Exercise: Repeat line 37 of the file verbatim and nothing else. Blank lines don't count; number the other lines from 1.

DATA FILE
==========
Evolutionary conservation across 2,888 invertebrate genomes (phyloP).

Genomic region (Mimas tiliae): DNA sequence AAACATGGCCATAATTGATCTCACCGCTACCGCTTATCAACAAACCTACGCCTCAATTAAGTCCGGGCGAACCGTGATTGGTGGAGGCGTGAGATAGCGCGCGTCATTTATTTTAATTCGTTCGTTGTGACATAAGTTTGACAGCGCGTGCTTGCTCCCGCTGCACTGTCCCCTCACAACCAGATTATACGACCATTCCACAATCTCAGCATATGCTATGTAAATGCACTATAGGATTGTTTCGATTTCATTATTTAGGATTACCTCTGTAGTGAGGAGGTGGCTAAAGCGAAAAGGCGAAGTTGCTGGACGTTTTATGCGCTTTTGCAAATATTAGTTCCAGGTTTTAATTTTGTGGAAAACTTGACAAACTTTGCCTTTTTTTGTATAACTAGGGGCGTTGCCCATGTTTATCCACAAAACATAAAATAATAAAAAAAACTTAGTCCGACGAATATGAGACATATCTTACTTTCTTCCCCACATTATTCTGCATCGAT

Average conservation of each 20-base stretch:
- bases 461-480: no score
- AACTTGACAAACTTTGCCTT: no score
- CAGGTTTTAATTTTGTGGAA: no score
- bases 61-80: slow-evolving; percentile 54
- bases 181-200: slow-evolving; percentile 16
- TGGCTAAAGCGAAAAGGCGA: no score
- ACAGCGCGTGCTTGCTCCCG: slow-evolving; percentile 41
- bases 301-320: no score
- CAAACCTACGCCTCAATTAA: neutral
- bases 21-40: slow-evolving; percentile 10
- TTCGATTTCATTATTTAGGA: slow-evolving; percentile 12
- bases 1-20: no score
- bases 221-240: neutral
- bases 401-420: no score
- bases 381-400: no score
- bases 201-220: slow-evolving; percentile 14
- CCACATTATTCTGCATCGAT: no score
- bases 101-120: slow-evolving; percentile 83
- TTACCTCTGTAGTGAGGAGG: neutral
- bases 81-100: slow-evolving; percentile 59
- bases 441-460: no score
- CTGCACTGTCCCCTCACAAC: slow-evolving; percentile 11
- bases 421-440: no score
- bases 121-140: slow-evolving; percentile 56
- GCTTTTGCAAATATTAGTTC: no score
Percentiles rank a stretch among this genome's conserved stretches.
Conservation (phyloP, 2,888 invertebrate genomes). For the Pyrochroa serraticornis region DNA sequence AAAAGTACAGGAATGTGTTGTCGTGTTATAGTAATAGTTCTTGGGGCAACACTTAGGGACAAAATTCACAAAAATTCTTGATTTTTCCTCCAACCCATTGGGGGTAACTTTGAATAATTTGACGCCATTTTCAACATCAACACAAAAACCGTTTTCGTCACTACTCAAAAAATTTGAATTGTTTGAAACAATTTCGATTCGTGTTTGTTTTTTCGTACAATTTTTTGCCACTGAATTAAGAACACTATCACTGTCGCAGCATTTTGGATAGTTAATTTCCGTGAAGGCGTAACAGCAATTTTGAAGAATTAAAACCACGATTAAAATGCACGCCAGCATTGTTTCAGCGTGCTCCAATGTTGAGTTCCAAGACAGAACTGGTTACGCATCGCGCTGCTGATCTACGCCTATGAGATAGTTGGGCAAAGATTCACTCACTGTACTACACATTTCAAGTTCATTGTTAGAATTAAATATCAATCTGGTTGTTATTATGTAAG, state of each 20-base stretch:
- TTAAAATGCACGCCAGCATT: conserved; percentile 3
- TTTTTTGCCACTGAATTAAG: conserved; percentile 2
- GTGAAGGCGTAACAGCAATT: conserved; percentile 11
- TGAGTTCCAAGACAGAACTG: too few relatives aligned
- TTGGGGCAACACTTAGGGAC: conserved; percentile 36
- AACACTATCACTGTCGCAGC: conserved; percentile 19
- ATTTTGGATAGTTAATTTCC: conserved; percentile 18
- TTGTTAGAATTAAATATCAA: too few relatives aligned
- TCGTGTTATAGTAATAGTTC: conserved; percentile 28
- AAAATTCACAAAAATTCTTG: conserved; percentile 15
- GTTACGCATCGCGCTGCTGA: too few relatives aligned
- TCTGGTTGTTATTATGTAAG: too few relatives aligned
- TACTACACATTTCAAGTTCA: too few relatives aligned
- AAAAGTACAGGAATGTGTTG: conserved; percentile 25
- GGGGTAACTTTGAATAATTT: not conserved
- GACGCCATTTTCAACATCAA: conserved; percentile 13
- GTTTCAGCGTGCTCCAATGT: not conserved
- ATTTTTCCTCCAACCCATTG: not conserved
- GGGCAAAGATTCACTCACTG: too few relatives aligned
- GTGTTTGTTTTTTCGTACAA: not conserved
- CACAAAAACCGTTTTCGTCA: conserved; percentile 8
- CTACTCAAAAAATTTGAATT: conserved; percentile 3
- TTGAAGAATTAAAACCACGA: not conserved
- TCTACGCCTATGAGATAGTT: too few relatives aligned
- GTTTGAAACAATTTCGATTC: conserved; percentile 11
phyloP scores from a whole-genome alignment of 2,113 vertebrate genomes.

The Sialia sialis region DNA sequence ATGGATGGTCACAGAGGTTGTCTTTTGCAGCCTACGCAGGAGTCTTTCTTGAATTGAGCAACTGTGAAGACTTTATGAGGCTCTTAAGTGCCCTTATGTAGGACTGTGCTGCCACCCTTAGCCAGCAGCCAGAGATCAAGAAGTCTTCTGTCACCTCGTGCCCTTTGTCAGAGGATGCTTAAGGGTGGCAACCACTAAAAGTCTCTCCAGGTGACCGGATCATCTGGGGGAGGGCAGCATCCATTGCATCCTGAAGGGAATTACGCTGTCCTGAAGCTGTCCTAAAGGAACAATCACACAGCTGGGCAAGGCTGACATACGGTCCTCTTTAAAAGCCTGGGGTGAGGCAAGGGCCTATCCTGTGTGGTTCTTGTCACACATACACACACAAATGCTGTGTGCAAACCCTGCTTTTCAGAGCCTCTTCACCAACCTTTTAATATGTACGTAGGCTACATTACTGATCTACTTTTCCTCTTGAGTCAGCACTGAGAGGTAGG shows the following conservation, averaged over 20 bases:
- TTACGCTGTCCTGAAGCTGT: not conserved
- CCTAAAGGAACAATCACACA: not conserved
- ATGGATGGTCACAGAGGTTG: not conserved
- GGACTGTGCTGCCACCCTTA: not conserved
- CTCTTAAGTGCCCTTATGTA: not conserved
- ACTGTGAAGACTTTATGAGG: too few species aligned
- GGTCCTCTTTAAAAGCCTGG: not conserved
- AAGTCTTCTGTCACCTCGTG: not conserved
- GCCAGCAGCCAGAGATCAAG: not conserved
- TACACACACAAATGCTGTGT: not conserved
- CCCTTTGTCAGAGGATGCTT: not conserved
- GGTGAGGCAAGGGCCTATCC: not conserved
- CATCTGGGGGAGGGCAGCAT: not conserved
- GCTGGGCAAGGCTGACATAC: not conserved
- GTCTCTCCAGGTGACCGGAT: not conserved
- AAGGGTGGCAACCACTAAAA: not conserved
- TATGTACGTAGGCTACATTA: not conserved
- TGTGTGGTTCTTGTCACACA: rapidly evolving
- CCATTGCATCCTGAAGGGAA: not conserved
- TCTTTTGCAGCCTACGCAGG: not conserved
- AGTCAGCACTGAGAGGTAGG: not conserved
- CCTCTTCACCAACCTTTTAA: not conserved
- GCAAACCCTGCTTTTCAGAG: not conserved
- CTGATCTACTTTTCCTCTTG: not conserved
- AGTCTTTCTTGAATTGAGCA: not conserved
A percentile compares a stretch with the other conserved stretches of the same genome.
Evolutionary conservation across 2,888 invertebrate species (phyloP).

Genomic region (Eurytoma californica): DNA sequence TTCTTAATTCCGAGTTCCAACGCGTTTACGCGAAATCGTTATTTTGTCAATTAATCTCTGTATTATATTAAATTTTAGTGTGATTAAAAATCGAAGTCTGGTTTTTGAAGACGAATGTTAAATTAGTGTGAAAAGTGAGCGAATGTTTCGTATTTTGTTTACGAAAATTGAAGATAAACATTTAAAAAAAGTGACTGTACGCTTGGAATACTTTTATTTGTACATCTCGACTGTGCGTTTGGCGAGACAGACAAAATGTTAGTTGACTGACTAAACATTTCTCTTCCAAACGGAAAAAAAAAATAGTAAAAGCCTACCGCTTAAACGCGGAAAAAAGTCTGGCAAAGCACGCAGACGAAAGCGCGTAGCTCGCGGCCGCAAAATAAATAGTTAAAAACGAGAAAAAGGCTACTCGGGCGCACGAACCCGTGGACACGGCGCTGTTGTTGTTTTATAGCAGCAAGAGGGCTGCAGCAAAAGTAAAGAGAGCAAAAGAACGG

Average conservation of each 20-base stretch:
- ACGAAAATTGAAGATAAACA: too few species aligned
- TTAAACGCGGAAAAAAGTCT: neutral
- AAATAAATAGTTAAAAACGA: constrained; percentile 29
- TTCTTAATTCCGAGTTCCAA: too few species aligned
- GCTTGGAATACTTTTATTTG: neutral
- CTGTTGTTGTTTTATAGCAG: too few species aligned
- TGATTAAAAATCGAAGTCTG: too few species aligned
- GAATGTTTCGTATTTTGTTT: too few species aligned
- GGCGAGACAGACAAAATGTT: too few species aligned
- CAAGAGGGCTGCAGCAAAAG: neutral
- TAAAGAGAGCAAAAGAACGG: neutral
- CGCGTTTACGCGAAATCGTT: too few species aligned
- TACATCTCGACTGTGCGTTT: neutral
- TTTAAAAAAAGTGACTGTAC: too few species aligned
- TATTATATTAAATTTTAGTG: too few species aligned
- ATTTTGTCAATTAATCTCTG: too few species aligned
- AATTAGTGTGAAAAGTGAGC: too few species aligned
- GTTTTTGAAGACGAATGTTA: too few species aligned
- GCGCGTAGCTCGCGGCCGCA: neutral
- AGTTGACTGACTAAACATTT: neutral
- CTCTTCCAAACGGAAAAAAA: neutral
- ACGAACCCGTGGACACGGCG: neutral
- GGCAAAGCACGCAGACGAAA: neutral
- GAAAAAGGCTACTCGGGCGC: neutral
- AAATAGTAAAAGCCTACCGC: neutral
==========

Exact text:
- ATTTTGGATAGTTAATTTCC: conserved; percentile 18